Monday, June 09, 2008
Don't tell the "economic Pollyannas" that a second half recovery may not materialize. That's the gist of the subtitle for the refreshingly clear-headed view espoused by Daniel Gross in the cover story of the current Newsweek.
Yes, you can be refreshingly clear-headed and still take a dim view of things - you just can't do that if you're a government economist.
And yes, this is the same Daniel Gross who, as the housing bubble was in the early stages of popping more than a year ago, wrote Pop!: Why Bubbles Are Great For The Economy.
What are the odds of him having second thoughts on the lasting benefits of the housing bubble after having another year to reflect on things? Really. Financial innovation? Advancements in home improvement technology?
On the current state of the economy, he notes:
But this downturn is likely to last longer than the eight-month-long recession of 2001. While the U.S. financial system processes popped stock bubbles quickly, it has always taken longer to hack through the overhang of bad debt. The head winds that drove the economy into this dead calm— a housing and credit crisis, and rising energy and food prices—have strengthened rather than let up in recent months. To aggravate matters, the twin crises that dominate the financial news—a credit crunch and the global commodity boom—are blunting the stimulus efforts. As a result, the consumer-driven economy may not bounce back as rapidly as it did in the fraught months after 9/11.You'll know when we've really started to turn the corner on this whole "inflation" charade when you stop reading things like this when comparing the current era to the 1970s.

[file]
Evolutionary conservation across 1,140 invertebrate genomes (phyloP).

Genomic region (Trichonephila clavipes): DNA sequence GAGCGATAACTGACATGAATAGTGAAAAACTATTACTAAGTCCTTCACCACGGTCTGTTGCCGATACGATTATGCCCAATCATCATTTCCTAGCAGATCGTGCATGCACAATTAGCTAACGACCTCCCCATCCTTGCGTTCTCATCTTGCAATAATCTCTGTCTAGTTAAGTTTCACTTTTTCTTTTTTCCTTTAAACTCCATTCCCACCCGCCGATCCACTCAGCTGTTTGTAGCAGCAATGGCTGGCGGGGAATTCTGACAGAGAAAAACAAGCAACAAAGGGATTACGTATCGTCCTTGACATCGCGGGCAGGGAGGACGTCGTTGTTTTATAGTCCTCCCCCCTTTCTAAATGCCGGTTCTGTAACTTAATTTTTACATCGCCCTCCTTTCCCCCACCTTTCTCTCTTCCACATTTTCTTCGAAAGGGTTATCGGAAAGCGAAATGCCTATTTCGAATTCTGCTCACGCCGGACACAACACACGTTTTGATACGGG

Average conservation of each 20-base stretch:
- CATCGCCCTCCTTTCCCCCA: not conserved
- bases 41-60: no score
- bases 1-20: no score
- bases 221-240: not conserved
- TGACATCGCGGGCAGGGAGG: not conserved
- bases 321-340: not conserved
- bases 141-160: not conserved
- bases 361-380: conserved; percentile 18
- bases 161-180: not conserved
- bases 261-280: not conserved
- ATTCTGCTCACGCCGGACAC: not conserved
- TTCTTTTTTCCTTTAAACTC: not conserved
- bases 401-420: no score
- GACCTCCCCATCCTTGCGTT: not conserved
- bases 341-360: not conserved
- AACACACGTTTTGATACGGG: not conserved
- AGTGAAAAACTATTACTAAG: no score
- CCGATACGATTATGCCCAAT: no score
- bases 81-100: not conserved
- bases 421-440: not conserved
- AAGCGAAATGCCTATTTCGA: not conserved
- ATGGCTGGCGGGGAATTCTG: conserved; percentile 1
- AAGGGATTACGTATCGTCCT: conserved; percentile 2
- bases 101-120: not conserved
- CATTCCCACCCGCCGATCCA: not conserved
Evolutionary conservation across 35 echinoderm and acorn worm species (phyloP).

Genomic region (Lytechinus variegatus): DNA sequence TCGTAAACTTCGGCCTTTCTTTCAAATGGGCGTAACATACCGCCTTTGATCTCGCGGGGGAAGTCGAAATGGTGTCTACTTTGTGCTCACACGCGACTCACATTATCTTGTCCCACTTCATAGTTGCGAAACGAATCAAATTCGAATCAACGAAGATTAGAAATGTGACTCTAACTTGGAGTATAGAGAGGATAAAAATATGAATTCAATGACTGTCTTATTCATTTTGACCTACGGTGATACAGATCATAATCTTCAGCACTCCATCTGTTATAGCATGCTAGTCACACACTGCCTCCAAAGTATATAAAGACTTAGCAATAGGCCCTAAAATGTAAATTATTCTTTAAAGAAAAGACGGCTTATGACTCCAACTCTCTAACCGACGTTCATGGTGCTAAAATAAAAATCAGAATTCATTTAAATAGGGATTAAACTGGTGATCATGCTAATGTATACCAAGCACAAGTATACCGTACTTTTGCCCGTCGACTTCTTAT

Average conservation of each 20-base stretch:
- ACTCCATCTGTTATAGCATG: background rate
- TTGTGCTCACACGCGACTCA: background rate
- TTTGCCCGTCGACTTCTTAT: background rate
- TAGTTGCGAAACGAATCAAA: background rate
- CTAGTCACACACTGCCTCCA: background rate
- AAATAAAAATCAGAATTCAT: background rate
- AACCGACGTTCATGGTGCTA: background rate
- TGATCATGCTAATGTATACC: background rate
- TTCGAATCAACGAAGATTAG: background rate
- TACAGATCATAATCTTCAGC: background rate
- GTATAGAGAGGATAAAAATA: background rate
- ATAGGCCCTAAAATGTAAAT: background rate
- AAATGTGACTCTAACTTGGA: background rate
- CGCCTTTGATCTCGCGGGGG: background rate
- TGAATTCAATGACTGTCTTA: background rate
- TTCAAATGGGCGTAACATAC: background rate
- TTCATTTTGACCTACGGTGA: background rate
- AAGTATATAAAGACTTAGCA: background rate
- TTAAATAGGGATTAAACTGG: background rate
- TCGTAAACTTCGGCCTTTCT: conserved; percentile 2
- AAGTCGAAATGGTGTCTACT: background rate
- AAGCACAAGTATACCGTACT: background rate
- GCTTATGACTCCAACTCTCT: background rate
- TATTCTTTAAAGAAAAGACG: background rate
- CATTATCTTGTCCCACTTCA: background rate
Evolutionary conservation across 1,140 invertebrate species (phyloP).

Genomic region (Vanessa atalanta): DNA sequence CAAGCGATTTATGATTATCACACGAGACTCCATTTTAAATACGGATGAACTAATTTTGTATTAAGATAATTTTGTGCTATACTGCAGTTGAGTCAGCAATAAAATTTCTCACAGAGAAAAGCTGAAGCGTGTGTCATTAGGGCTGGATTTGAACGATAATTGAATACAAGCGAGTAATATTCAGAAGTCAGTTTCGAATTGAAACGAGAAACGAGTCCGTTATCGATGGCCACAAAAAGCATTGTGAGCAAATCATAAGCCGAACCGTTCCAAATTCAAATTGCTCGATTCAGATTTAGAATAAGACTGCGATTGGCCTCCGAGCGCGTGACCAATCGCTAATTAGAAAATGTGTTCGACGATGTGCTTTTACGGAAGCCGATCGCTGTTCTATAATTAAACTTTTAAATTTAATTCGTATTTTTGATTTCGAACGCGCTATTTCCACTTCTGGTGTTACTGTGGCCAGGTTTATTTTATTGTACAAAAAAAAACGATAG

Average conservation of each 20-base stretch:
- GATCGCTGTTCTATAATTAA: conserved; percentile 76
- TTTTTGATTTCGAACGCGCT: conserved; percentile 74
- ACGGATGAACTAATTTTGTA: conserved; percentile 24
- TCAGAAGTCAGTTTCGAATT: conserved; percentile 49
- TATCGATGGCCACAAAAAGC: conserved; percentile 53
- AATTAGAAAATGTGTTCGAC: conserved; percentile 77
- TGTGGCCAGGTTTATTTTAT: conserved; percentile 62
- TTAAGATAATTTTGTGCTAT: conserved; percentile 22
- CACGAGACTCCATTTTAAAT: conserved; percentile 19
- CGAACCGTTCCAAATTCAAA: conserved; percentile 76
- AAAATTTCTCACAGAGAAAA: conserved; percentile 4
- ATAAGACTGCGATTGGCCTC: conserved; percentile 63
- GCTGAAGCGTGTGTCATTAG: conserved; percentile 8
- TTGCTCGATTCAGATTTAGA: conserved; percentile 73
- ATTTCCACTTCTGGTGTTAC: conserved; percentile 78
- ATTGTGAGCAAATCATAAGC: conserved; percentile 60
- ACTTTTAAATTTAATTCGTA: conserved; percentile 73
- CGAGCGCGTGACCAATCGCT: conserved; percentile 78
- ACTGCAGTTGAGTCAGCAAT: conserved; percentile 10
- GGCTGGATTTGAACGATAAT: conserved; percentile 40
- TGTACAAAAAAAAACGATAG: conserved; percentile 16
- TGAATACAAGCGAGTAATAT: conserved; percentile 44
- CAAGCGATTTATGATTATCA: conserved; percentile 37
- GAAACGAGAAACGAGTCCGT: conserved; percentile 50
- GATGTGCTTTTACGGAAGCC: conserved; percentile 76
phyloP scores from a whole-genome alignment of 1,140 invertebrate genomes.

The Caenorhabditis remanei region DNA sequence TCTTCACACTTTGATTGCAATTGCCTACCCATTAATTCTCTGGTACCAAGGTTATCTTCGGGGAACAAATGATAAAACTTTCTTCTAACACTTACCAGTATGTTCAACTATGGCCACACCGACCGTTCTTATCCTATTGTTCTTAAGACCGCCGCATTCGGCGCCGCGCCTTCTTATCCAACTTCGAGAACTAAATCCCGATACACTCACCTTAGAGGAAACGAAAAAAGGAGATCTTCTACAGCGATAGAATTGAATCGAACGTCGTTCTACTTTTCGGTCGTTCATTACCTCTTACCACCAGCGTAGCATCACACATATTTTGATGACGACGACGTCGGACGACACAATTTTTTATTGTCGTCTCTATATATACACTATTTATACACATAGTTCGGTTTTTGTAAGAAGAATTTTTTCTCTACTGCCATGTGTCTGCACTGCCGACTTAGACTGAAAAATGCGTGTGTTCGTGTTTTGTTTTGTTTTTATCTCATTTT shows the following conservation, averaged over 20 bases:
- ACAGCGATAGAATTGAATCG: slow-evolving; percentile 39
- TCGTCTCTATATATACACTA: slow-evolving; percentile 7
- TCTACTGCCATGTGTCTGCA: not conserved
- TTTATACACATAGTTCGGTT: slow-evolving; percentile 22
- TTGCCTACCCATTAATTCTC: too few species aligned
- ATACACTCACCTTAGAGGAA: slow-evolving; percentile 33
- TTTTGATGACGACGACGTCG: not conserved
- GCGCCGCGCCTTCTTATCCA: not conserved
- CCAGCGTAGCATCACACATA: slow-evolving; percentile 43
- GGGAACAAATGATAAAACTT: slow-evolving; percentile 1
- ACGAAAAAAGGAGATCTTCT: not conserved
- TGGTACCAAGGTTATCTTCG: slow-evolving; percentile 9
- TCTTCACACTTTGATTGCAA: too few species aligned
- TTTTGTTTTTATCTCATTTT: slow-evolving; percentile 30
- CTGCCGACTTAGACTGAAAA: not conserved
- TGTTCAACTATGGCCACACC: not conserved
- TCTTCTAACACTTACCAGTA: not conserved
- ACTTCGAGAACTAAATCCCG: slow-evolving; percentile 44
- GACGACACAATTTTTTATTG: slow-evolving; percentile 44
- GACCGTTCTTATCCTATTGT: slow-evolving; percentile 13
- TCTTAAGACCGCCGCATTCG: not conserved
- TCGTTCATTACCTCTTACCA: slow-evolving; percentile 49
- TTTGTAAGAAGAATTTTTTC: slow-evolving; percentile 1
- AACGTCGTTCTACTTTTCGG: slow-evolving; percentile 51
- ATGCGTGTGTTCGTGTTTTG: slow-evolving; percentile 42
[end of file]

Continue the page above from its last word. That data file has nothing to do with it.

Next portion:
As it seeks to regain its footing in the second half, the U.S. economy faces two significant obstacles, neither of which was evident in 2001. The first is entirely homegrown: the self-inflicted wounds of the promiscuous extension and abuse of credit in the housing and financial sectors. The second is a global phenomenon that has comparatively little to do with American behavior: rampant inflation in commodities such as oil, food and steel. These trends have conspired to inflict genuine economic pain and deflate consumer confidence. The Conference Board's Consumer Confidence Index in May slumped to a 16-year low.
The situation we're in is nowhere near stagflation—the consumer price index is rising at a 3 percent annual rate, compared with 13 percent in 1979. But it's still a shock to the system. Fuel surcharges have become de rigueur from exterminators to personal trainers. On May 28, Dow Chemical announced it would increase prices 20 percent to compensate for higher energy prices. The realization that the U.S. no longer controls its economic destiny is contributing to the widespread feeling of unease and crisis of confidence. Economically speaking, the 1990s belonged to the U.S. and New York and Silicon Valley. But as this decade motors toward its close, it seems powered by China, and Russia, and Dubai and Mumbai.
How can anyone seriously think that inflation is just 3 percent?
Even the government says inflation is 4 percent - it's been at that level for seven months now with another update due this Friday. Maybe he split the difference between overall inflation and core inflation as a sort of unwitting accomplice to the unwitting accomplices at the Bureau of Labor Statistics and the Federal Reserve.